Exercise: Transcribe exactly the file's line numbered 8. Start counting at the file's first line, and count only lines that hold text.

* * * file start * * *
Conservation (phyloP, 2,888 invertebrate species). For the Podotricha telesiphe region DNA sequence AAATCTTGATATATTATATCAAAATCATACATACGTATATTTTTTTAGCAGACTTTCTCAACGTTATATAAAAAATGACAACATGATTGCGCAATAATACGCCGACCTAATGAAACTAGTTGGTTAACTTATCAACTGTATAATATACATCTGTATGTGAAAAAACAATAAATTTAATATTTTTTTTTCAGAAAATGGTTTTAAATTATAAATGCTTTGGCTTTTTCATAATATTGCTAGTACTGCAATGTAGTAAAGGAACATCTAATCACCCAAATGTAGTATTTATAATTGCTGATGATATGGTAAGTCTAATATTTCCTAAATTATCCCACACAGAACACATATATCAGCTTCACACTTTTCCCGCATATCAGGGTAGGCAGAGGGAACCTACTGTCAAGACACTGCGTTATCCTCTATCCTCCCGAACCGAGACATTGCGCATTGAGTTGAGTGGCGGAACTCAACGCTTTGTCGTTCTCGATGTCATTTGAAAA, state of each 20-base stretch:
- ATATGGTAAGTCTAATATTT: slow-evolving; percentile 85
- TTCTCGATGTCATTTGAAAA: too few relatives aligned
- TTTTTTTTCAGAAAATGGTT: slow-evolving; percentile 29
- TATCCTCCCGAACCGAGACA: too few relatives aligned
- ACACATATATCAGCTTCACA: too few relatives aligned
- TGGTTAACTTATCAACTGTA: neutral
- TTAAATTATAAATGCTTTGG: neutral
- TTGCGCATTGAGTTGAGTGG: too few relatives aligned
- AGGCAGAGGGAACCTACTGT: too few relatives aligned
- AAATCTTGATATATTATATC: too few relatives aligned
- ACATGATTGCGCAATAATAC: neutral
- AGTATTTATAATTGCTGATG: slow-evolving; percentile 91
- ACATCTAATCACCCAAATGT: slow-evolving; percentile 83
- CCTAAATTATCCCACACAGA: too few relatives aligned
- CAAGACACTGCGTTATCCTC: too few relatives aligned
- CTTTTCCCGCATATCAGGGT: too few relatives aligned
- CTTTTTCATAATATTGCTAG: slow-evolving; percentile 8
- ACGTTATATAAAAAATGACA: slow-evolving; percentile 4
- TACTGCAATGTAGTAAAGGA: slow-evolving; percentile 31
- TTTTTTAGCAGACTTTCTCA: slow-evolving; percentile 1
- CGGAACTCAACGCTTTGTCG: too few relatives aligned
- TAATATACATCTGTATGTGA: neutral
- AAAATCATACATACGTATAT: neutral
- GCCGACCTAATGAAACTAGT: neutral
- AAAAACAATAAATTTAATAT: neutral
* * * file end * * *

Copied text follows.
- TTAAATTATAAATGCTTTGG: neutral